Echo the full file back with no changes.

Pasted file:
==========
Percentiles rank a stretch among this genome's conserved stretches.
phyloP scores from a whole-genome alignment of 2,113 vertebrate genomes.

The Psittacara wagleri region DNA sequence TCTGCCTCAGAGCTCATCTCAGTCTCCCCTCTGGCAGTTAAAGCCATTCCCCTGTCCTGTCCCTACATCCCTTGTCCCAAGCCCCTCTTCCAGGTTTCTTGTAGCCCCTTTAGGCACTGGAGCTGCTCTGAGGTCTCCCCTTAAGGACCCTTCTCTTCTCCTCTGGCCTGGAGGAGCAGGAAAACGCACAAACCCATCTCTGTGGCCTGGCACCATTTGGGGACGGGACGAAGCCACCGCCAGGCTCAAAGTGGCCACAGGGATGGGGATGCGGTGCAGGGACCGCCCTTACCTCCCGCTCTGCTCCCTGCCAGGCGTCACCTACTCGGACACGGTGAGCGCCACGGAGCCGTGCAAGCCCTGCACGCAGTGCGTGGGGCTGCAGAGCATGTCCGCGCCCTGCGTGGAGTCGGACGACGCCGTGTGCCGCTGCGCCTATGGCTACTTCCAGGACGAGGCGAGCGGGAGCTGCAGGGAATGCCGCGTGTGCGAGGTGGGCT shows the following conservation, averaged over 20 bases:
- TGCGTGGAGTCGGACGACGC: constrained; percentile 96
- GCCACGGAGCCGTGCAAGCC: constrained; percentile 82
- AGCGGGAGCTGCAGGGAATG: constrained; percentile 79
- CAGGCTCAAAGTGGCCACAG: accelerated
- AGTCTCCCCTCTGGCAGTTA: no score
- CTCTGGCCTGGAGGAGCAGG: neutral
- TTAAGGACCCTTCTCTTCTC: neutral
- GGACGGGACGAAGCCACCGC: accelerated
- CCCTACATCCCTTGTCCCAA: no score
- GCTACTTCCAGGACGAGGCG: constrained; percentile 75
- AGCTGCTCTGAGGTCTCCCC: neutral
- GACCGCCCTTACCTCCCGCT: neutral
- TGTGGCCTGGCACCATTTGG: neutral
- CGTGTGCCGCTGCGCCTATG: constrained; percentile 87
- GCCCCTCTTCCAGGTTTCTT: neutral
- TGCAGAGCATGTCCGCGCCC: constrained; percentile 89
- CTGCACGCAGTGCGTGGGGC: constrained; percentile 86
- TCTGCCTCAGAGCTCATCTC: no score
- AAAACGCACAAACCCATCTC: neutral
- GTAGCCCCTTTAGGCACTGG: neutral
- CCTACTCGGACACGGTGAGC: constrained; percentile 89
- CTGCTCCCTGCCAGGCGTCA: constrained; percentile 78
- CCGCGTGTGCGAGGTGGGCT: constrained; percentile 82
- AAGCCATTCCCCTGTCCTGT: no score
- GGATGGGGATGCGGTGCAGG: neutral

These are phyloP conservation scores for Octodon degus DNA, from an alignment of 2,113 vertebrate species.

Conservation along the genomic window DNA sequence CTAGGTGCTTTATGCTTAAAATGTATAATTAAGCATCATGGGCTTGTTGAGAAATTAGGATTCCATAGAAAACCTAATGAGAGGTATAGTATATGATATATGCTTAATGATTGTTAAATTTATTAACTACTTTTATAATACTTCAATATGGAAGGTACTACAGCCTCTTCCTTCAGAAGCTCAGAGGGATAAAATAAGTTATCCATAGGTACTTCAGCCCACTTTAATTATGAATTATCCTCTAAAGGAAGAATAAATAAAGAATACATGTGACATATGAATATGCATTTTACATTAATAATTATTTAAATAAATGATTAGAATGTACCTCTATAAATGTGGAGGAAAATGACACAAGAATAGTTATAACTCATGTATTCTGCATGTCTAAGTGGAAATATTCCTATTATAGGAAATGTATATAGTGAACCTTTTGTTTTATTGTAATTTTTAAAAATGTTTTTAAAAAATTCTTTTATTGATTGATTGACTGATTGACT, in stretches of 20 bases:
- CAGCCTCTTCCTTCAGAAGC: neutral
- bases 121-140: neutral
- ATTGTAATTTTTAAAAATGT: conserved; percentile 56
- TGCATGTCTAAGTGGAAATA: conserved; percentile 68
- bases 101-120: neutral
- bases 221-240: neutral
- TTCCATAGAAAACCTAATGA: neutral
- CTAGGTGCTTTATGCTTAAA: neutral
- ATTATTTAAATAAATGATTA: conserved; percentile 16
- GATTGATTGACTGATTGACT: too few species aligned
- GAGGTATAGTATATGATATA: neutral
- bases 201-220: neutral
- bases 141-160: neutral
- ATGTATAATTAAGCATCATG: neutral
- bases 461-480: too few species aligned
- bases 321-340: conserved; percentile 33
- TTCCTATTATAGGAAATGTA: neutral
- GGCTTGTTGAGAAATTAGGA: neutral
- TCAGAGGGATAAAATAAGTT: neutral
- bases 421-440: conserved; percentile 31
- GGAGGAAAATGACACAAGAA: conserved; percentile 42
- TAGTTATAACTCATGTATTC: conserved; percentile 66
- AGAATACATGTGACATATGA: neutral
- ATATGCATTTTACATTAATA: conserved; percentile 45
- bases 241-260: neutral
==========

Percentiles rank a stretch among this genome's conserved stretches.
phyloP scores from a whole-genome alignment of 2,113 vertebrate genomes.

The Psittacara wagleri region DNA sequence TCTGCCTCAGAGCTCATCTCAGTCTCCCCTCTGGCAGTTAAAGCCATTCCCCTGTCCTGTCCCTACATCCCTTGTCCCAAGCCCCTCTTCCAGGTTTCTTGTAGCCCCTTTAGGCACTGGAGCTGCTCTGAGGTCTCCCCTTAAGGACCCTTCTCTTCTCCTCTGGCCTGGAGGAGCAGGAAAACGCACAAACCCATCTCTGTGGCCTGGCACCATTTGGGGACGGGACGAAGCCACCGCCAGGCTCAAAGTGGCCACAGGGATGGGGATGCGGTGCAGGGACCGCCCTTACCTCCCGCTCTGCTCCCTGCCAGGCGTCACCTACTCGGACACGGTGAGCGCCACGGAGCCGTGCAAGCCCTGCACGCAGTGCGTGGGGCTGCAGAGCATGTCCGCGCCCTGCGTGGAGTCGGACGACGCCGTGTGCCGCTGCGCCTATGGCTACTTCCAGGACGAGGCGAGCGGGAGCTGCAGGGAATGCCGCGTGTGCGAGGTGGGCT shows the following conservation, averaged over 20 bases:
- TGCGTGGAGTCGGACGACGC: constrained; percentile 96
- GCCACGGAGCCGTGCAAGCC: constrained; percentile 82
- AGCGGGAGCTGCAGGGAATG: constrained; percentile 79
- CAGGCTCAAAGTGGCCACAG: accelerated
- AGTCTCCCCTCTGGCAGTTA: no score
- CTCTGGCCTGGAGGAGCAGG: neutral
- TTAAGGACCCTTCTCTTCTC: neutral
- GGACGGGACGAAGCCACCGC: accelerated
- CCCTACATCCCTTGTCCCAA: no score
- GCTACTTCCAGGACGAGGCG: constrained; percentile 75
- AGCTGCTCTGAGGTCTCCCC: neutral
- GACCGCCCTTACCTCCCGCT: neutral
- TGTGGCCTGGCACCATTTGG: neutral
- CGTGTGCCGCTGCGCCTATG: constrained; percentile 87
- GCCCCTCTTCCAGGTTTCTT: neutral
- TGCAGAGCATGTCCGCGCCC: constrained; percentile 89
- CTGCACGCAGTGCGTGGGGC: constrained; percentile 86
- TCTGCCTCAGAGCTCATCTC: no score
- AAAACGCACAAACCCATCTC: neutral
- GTAGCCCCTTTAGGCACTGG: neutral
- CCTACTCGGACACGGTGAGC: constrained; percentile 89
- CTGCTCCCTGCCAGGCGTCA: constrained; percentile 78
- CCGCGTGTGCGAGGTGGGCT: constrained; percentile 82
- AAGCCATTCCCCTGTCCTGT: no score
- GGATGGGGATGCGGTGCAGG: neutral

These are phyloP conservation scores for Octodon degus DNA, from an alignment of 2,113 vertebrate species.

Conservation along the genomic window DNA sequence CTAGGTGCTTTATGCTTAAAATGTATAATTAAGCATCATGGGCTTGTTGAGAAATTAGGATTCCATAGAAAACCTAATGAGAGGTATAGTATATGATATATGCTTAATGATTGTTAAATTTATTAACTACTTTTATAATACTTCAATATGGAAGGTACTACAGCCTCTTCCTTCAGAAGCTCAGAGGGATAAAATAAGTTATCCATAGGTACTTCAGCCCACTTTAATTATGAATTATCCTCTAAAGGAAGAATAAATAAAGAATACATGTGACATATGAATATGCATTTTACATTAATAATTATTTAAATAAATGATTAGAATGTACCTCTATAAATGTGGAGGAAAATGACACAAGAATAGTTATAACTCATGTATTCTGCATGTCTAAGTGGAAATATTCCTATTATAGGAAATGTATATAGTGAACCTTTTGTTTTATTGTAATTTTTAAAAATGTTTTTAAAAAATTCTTTTATTGATTGATTGACTGATTGACT, in stretches of 20 bases:
- CAGCCTCTTCCTTCAGAAGC: neutral
- bases 121-140: neutral
- ATTGTAATTTTTAAAAATGT: conserved; percentile 56
- TGCATGTCTAAGTGGAAATA: conserved; percentile 68
- bases 101-120: neutral
- bases 221-240: neutral
- TTCCATAGAAAACCTAATGA: neutral
- CTAGGTGCTTTATGCTTAAA: neutral
- ATTATTTAAATAAATGATTA: conserved; percentile 16
- GATTGATTGACTGATTGACT: too few species aligned
- GAGGTATAGTATATGATATA: neutral
- bases 201-220: neutral
- bases 141-160: neutral
- ATGTATAATTAAGCATCATG: neutral
- bases 461-480: too few species aligned
- bases 321-340: conserved; percentile 33
- TTCCTATTATAGGAAATGTA: neutral
- GGCTTGTTGAGAAATTAGGA: neutral
- TCAGAGGGATAAAATAAGTT: neutral
- bases 421-440: conserved; percentile 31
- GGAGGAAAATGACACAAGAA: conserved; percentile 42
- TAGTTATAACTCATGTATTC: conserved; percentile 66
- AGAATACATGTGACATATGA: neutral
- ATATGCATTTTACATTAATA: conserved; percentile 45
- bases 241-260: neutral